New Cabinet Signals Tshisekedi’s Tightening Grip on Power

New Cabinet Signals Tshisekedi’s Tightening Grip on Power

On Monday 12th April Jean-Michel Sama Lukonde, Prime Minister of the Democratic Republic of the Congo (DRC), announced a new cabinet representative of President Felix Tshisekedi’s ruling coalition. Tshisekedi’s “Sacred Union” coalition has had figures appointed to key posts including finance minister, mining minister and interior minister. The previous government had a majority of ministers loyal to former president Joseph Kabila and was headed by a pro-Kabila Prime Minister. The replacement of all but ten of those figures represents the changing balance of power in Congolese politics.

Indeed, the pro-Tshisekedi nature of this cabinet reflects his tightening grip on the levers of state. However, whilst Tshisekedi’s political maneuvering up until now has been astute, his position remains somewhat precarious. He still faces many problems to deal with in the country, and any displays of weakness could see him lose the support he has fought so hard to gain.

Tshisekedi’s Mission

Felix Tshisekedi came to power in early 2019 after winning the 2018 DRC Presidential Election. He took over the presidency from Joseph Kabila, a titan of Congolese politics who remained influential following the handover. The election outcome originally appeared to be a continuity move, the result of a power-sharing agreement between Tshisekedi and Kabila. Tshisekedi formed a ruling coalition with Kabila’s Front Commun pour le Congo (FCC) faction, granting the former president influence over selection of the Prime Minister and other key appointments.

However, this coalition broke down in late 2020, and since then Tshisekedi has made ardent strides towards gaining control of DRC politics. He managed to convince enough legislators to support forcing a vote of no confidence in then-Prime Minister Sylvestre Ilunga Ilunkamba, a key Kabila ally, before replacing him with his own man Lukonde. Tshisekedi was also able to rally enough of these legislators to his cause to regain control of the two chambers of parliament. These moves have enabled him to place his own allies into key ministerial positions and it appears that Kabila’s influence is eroding.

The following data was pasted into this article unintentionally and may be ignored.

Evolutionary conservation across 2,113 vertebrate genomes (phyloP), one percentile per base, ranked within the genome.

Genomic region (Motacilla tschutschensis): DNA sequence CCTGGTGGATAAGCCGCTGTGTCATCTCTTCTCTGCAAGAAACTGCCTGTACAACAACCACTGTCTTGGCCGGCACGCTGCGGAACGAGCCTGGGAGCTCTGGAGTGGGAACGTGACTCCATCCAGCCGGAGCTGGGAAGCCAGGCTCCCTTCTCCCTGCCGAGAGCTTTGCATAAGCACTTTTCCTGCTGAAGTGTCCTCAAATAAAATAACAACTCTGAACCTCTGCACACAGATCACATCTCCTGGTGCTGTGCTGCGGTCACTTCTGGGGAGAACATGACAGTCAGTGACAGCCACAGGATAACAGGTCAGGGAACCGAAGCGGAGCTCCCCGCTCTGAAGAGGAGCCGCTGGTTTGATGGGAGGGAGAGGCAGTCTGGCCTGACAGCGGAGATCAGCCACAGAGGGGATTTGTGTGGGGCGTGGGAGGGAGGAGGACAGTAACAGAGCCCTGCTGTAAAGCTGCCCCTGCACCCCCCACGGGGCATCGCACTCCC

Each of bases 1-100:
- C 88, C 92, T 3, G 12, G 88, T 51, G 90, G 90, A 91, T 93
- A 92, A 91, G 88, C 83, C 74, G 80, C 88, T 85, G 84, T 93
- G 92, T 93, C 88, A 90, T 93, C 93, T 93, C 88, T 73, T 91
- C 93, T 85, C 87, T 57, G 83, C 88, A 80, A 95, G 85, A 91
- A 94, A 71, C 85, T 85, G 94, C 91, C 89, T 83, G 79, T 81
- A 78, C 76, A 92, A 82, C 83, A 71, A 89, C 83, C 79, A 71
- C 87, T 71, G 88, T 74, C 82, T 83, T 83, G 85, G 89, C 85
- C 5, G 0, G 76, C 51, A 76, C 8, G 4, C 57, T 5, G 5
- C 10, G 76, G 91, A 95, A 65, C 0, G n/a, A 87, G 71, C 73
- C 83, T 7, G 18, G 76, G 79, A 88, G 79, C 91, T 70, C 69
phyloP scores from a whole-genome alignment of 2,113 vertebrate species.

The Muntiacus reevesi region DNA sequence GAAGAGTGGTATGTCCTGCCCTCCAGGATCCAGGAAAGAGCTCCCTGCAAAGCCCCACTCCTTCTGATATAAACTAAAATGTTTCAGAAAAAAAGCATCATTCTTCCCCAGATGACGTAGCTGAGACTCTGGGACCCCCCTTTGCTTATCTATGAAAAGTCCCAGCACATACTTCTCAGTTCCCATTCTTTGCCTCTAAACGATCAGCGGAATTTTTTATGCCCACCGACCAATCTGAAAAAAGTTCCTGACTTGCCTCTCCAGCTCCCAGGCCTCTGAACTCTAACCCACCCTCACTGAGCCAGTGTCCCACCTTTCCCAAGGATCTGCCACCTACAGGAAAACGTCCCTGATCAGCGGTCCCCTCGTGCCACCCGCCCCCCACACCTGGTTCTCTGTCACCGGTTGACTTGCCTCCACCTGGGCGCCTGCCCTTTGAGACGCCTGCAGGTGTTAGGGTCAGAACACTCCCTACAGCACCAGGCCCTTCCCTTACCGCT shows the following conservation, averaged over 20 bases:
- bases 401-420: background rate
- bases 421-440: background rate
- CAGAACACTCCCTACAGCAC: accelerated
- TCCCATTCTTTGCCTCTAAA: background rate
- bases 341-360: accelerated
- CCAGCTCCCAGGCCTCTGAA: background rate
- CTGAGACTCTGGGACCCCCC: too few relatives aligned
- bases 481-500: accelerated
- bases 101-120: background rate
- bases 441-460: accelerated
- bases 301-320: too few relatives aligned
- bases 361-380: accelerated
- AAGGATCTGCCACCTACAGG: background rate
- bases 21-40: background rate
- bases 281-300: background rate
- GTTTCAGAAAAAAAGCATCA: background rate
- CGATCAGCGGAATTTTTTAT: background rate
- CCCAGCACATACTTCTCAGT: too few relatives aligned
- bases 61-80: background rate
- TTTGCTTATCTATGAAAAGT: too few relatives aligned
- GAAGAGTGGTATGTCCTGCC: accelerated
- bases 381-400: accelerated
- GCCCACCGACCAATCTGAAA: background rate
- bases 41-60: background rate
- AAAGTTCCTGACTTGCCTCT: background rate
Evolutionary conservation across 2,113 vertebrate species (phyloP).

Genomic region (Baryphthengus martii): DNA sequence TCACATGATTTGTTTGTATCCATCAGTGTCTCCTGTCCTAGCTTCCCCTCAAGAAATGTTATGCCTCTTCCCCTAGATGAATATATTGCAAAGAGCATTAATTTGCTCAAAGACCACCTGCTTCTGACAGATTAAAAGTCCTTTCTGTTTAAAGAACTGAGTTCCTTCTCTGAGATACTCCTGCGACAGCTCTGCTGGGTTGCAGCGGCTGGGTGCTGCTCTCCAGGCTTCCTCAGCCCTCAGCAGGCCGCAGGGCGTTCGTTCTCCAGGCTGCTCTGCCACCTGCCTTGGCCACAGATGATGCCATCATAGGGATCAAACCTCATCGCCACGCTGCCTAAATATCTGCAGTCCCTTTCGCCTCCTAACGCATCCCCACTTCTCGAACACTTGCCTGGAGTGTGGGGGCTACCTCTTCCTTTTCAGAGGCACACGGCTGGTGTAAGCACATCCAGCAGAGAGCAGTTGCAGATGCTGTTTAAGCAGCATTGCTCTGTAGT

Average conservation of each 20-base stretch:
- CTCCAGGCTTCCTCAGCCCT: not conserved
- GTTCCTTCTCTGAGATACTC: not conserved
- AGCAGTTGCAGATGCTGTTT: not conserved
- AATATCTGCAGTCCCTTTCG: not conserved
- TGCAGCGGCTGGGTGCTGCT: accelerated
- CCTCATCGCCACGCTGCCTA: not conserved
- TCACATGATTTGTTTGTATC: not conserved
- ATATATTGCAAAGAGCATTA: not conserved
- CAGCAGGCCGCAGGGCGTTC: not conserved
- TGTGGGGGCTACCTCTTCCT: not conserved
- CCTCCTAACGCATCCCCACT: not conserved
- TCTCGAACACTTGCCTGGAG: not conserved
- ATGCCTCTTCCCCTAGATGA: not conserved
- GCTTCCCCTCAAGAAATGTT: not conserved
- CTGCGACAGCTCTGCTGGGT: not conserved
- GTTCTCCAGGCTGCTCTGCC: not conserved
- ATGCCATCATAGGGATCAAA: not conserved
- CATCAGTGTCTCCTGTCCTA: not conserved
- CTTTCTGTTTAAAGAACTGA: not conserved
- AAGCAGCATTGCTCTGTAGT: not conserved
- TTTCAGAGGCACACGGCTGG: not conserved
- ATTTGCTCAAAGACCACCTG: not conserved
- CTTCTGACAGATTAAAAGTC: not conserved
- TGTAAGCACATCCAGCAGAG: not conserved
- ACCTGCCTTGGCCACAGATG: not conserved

This having been said, Tshisekedi’s position should not be analysed as being in complete control. He still faces many external and internal problems and has other political rivals waiting to take advantage of any failures. The coalition he now controls is not impervious to collapse. It is mostly made up of FCC defectors, whose loyalty is likely to remain only whilst he shows strength. Additionally, there are two influential figures within this coalition whom he needs to keep on side: Moise Katumbi and Jean-Pierre Bamba. Their input is required when deciding on key governmental appointments, although so far it seems that Tshisekedi has been able to have his way. Tshisekedi’s point of view won out in negotiations over the appointment of a new Prime Minister and leader of the National Assembly. This bodes well for someone who needs to continue appearing strong to survive.

Long-term Prospects

Tshisekedi has subverted expectations so far and proved a shrewd political operator. However, as stated he needs to demonstrate strength in addressing the challenges facing the DRC, which are numerous and immense. There is an ongoing conflict in the east of the country, where rebel groups originating from Uganda and Rwanda carry out attacks on civilians. One of these groups has pledged allegiance to the Islamic State. Conflict rages also in southern Katanga province, centred around the issue of Katangan separatism. There have been Ebola and Measles outbreaks, and ordinary Congolese still suffer from poverty caused by a lack of infrastructure.

The political maneuvers taken by President Tshisekedi so far suggest that he will take a top-down approach towards addressing these problems. Winning out against his coalition allies on his choice of prime minister has ensured he will be able to control the running of the government. Additionally, the relatively unknown and junior status of many of the recent ministerial appointees suggest he will be able to significantly influence the action of their respective Ministeries. This is a riskier approach but one that may pay off for Tshisekedi. Taking more of a directing hand in addressing major issues, instead of delegating to his ministers, will make it difficult for him to be perceived as weak. This is of course unless there are any major policy failures – a distinct possibility.   

Any policy success in the face of these issues would be an enormous win for Tshisekedi and for political stability in the DRC. Additionally, Tshisekedi’s recently assumed leadership of the African Union is an opportunity to demonstrate his foreign policy credentials on an international stage. Although he has been underestimated in the past, there is a strong possibility that the coming year will see Tshisekedi cement his position as the new dominant force in DRC politics, whilst Joseph Kabila’s longstanding influence gradually slips away.

Categories: Africa, Politics

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